Saturday, November 2, 2013


  What constitutes progress? When I consider the martial arts industry over the past 40 years, I've observed very little progress (beyond any personal advancements attained).
  But as a whole, the industry hasn't (really) changed that much. The most significant change has been the recent (resurgence?) increase of kata research/investigation. Granted, this has mostly been followed under the pretext of discovering “bunkai” (for the kata known to the practitioner). Further more, that bunkai has been centered on the pretext of “pressure points” (by numerous groups).
  The “traditional” groups have (blatantly) consistently rejected (ignored) any serious inquiry into kata bunkai, at least beyond the simplistic (sparring) based answers they've promoted and taught for years.
  When Oyata came to the U.S., he challenged all of those teachings. What he promoted was that (an actual) Self (Life) Protection methodology be taught (as opposed to the “sport” karate that was in vogue at the time). His methodology was based upon the teachings he received from his two instructor's (Wakinaguri and Uhugushugu).
  Throughout Oyata's life, he continued to improve and modify what he had been shown, and taught himself. Though the basic premiss (life-protection) remained the same, the techniques and methods that he taught for utilizing them constantly improved.
  Everything that he taught was always evolving (and improving). What Oyata taught to his students when he first arrived, was (sometimes drastically) modified to reflect his (Oyata's) later beliefs and teachings.
  Because of that, persons who may have studied with him in the early years following his arrival, perform many of his teachings in a much different manor than what was taught by him later.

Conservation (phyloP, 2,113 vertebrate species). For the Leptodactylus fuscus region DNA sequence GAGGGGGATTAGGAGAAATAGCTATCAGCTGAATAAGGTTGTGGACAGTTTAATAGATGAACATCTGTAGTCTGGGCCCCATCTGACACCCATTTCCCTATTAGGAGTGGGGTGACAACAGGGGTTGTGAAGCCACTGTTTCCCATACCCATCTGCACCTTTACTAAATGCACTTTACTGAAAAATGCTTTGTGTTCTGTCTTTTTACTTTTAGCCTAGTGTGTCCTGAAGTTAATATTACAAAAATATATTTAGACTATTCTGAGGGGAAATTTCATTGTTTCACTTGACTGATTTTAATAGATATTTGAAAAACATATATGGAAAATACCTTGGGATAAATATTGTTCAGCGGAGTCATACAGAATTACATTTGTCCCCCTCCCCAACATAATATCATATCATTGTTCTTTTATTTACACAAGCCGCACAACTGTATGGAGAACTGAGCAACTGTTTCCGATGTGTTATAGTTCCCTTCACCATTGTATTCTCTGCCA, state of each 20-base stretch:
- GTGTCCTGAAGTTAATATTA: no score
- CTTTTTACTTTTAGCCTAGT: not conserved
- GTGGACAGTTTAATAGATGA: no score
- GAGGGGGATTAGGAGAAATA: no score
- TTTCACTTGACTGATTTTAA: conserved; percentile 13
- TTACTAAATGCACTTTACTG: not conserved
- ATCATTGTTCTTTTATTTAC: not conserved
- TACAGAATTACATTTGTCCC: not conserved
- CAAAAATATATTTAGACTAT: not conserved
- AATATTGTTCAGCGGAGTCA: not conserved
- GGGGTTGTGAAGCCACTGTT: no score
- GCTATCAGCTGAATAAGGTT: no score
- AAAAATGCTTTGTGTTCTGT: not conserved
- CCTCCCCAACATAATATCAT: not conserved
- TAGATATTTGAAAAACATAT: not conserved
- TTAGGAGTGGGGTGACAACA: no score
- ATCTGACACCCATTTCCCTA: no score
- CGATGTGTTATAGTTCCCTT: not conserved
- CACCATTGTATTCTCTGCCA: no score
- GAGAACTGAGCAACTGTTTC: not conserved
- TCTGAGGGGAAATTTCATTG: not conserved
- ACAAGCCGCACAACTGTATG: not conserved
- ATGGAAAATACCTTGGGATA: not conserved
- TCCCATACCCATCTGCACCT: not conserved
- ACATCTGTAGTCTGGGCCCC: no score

When Oyata chose to abandon those (numerous) previously taught methods (ie. Ryukyu Kempo), he (upgraded?) changed what he taught, to reflect his evolving methodology.
  Many of those prior methods and practices were improved upon, if not abandoned by Oyata when he implemented this transition. That didn't mean that he felt they were (somehow) no longer effective, only that they were not what he taught to his later (students) in his life.
  When he first arrived in the U.S., “sport sparring” was the craze (at that time). Knowing this, he (Oyata) capitalized on that fact and used it as a means to introduce his training methodologies to the martial arts community. Though having participated in these events (when he was younger), he later used them to (only) promote his art (via demonstrations).
  Anyone who (actually) trained with Oyata, knew that he didn't agree with the practice of sparring (in regards to studying Life-Protection). He hadn't endorsed, or participated in anything to do with that manor of practice in 20+ years (it served no defensive purpose in his methodology).
  Oyata spent his life improving what he taught, what I see, is the majority of martial art methods regurgitating the same (old?) teachings and methods that have been (commonly) taught for the last 60 years.
  In just the last 40 years (that I've been involved), it's only been through his (Oyata's) involvement, have there been any (useful) improvements.
  Though some of those students of Oyata's have been actively pursuing many of his prior teachings (that were discarded), they were abandoned by Oyata, should we not do the same?
  There are some that believe that those discontinued practices should be reanimated, but there are others (myself included) that disagree. I tend to believe they were discarded for a reason, so I see no reason for their rejuvenation.
  Since Oyata's passing there's been no real advancements in his training methods being promoted. Though (I'm sure) somebody is pursuing their training in a productive manner, it hasn't been espoused to the remainder of the training community (as of yet).
  I'm sure that Oyata never intended for his system to stagnate, but that is a very real possibility. Having developed our own tuite training program, we're (attempting) to continue his endeavor of progressive improvement. Whether his system is doomed to deteriorate into yet another form of “Kara-Te”, or continue to evolve into what Taika envisioned it becoming is the real question. 


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